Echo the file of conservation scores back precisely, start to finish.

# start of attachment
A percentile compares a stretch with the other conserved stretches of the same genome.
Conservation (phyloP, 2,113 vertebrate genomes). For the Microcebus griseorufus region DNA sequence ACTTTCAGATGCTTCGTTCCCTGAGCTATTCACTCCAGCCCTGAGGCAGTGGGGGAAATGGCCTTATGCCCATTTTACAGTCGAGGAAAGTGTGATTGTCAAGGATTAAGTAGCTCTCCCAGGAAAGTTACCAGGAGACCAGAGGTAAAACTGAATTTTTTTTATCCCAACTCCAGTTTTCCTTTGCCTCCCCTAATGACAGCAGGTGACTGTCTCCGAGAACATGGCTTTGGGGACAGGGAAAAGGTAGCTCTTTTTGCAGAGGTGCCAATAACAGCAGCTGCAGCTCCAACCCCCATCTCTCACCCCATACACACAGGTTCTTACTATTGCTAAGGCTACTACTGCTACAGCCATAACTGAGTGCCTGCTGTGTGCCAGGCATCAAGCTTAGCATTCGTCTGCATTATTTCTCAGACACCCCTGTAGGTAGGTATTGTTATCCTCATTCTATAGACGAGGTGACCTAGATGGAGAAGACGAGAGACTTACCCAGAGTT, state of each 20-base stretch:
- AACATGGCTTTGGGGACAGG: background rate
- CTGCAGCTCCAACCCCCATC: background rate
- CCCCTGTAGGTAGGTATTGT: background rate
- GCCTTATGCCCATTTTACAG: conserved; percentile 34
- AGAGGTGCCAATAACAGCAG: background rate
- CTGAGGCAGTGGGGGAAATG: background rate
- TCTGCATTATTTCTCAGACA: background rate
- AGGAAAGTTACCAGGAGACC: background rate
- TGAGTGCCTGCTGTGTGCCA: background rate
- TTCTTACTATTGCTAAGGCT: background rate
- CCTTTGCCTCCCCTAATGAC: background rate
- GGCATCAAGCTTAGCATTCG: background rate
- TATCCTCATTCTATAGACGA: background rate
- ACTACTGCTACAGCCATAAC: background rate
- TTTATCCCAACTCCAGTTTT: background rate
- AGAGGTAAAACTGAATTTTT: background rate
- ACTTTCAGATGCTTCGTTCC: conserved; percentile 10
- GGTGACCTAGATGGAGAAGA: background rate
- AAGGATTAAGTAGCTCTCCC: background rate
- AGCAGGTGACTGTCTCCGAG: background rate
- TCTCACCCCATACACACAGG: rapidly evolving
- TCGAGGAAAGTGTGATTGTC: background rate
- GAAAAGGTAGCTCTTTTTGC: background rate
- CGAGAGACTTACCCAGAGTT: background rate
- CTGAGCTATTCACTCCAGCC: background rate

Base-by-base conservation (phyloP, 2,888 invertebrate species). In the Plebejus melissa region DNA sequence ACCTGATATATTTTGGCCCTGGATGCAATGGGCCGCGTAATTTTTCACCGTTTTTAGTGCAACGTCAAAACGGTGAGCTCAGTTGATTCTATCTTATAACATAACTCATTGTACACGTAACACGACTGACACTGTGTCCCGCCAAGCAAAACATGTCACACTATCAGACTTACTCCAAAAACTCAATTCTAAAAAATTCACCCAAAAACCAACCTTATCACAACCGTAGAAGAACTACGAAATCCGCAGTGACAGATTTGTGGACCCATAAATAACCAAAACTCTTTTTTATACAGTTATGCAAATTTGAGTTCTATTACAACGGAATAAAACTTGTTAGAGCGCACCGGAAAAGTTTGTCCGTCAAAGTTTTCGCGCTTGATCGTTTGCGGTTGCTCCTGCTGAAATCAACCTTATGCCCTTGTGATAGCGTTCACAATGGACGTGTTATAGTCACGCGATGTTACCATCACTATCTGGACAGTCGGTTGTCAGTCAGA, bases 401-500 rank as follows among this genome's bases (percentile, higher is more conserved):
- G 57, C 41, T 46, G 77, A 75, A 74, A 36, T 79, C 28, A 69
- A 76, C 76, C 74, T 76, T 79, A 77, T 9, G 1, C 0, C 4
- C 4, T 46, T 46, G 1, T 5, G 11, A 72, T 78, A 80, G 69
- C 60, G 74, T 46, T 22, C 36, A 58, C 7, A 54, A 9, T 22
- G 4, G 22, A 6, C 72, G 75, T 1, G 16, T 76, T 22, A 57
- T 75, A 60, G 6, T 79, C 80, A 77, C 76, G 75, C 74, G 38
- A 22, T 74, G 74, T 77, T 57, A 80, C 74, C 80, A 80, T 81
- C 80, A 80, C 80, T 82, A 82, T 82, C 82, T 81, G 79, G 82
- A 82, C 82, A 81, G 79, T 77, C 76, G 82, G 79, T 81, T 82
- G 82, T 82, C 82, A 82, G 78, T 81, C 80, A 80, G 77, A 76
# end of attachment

A percentile compares a stretch with the other conserved stretches of the same genome.
Conservation (phyloP, 2,113 vertebrate genomes). For the Microcebus griseorufus region DNA sequence ACTTTCAGATGCTTCGTTCCCTGAGCTATTCACTCCAGCCCTGAGGCAGTGGGGGAAATGGCCTTATGCCCATTTTACAGTCGAGGAAAGTGTGATTGTCAAGGATTAAGTAGCTCTCCCAGGAAAGTTACCAGGAGACCAGAGGTAAAACTGAATTTTTTTTATCCCAACTCCAGTTTTCCTTTGCCTCCCCTAATGACAGCAGGTGACTGTCTCCGAGAACATGGCTTTGGGGACAGGGAAAAGGTAGCTCTTTTTGCAGAGGTGCCAATAACAGCAGCTGCAGCTCCAACCCCCATCTCTCACCCCATACACACAGGTTCTTACTATTGCTAAGGCTACTACTGCTACAGCCATAACTGAGTGCCTGCTGTGTGCCAGGCATCAAGCTTAGCATTCGTCTGCATTATTTCTCAGACACCCCTGTAGGTAGGTATTGTTATCCTCATTCTATAGACGAGGTGACCTAGATGGAGAAGACGAGAGACTTACCCAGAGTT, state of each 20-base stretch:
- AACATGGCTTTGGGGACAGG: background rate
- CTGCAGCTCCAACCCCCATC: background rate
- CCCCTGTAGGTAGGTATTGT: background rate
- GCCTTATGCCCATTTTACAG: conserved; percentile 34
- AGAGGTGCCAATAACAGCAG: background rate
- CTGAGGCAGTGGGGGAAATG: background rate
- TCTGCATTATTTCTCAGACA: background rate
- AGGAAAGTTACCAGGAGACC: background rate
- TGAGTGCCTGCTGTGTGCCA: background rate
- TTCTTACTATTGCTAAGGCT: background rate
- CCTTTGCCTCCCCTAATGAC: background rate
- GGCATCAAGCTTAGCATTCG: background rate
- TATCCTCATTCTATAGACGA: background rate
- ACTACTGCTACAGCCATAAC: background rate
- TTTATCCCAACTCCAGTTTT: background rate
- AGAGGTAAAACTGAATTTTT: background rate
- ACTTTCAGATGCTTCGTTCC: conserved; percentile 10
- GGTGACCTAGATGGAGAAGA: background rate
- AAGGATTAAGTAGCTCTCCC: background rate
- AGCAGGTGACTGTCTCCGAG: background rate
- TCTCACCCCATACACACAGG: rapidly evolving
- TCGAGGAAAGTGTGATTGTC: background rate
- GAAAAGGTAGCTCTTTTTGC: background rate
- CGAGAGACTTACCCAGAGTT: background rate
- CTGAGCTATTCACTCCAGCC: background rate

Base-by-base conservation (phyloP, 2,888 invertebrate species). In the Plebejus melissa region DNA sequence ACCTGATATATTTTGGCCCTGGATGCAATGGGCCGCGTAATTTTTCACCGTTTTTAGTGCAACGTCAAAACGGTGAGCTCAGTTGATTCTATCTTATAACATAACTCATTGTACACGTAACACGACTGACACTGTGTCCCGCCAAGCAAAACATGTCACACTATCAGACTTACTCCAAAAACTCAATTCTAAAAAATTCACCCAAAAACCAACCTTATCACAACCGTAGAAGAACTACGAAATCCGCAGTGACAGATTTGTGGACCCATAAATAACCAAAACTCTTTTTTATACAGTTATGCAAATTTGAGTTCTATTACAACGGAATAAAACTTGTTAGAGCGCACCGGAAAAGTTTGTCCGTCAAAGTTTTCGCGCTTGATCGTTTGCGGTTGCTCCTGCTGAAATCAACCTTATGCCCTTGTGATAGCGTTCACAATGGACGTGTTATAGTCACGCGATGTTACCATCACTATCTGGACAGTCGGTTGTCAGTCAGA, bases 401-500 rank as follows among this genome's bases (percentile, higher is more conserved):
- G 57, C 41, T 46, G 77, A 75, A 74, A 36, T 79, C 28, A 69
- A 76, C 76, C 74, T 76, T 79, A 77, T 9, G 1, C 0, C 4
- C 4, T 46, T 46, G 1, T 5, G 11, A 72, T 78, A 80, G 69
- C 60, G 74, T 46, T 22, C 36, A 58, C 7, A 54, A 9, T 22
- G 4, G 22, A 6, C 72, G 75, T 1, G 16, T 76, T 22, A 57
- T 75, A 60, G 6, T 79, C 80, A 77, C 76, G 75, C 74, G 38
- A 22, T 74, G 74, T 77, T 57, A 80, C 74, C 80, A 80, T 81
- C 80, A 80, C 80, T 82, A 82, T 82, C 82, T 81, G 79, G 82
- A 82, C 82, A 81, G 79, T 77, C 76, G 82, G 79, T 81, T 82
- G 82, T 82, C 82, A 82, G 78, T 81, C 80, A 80, G 77, A 76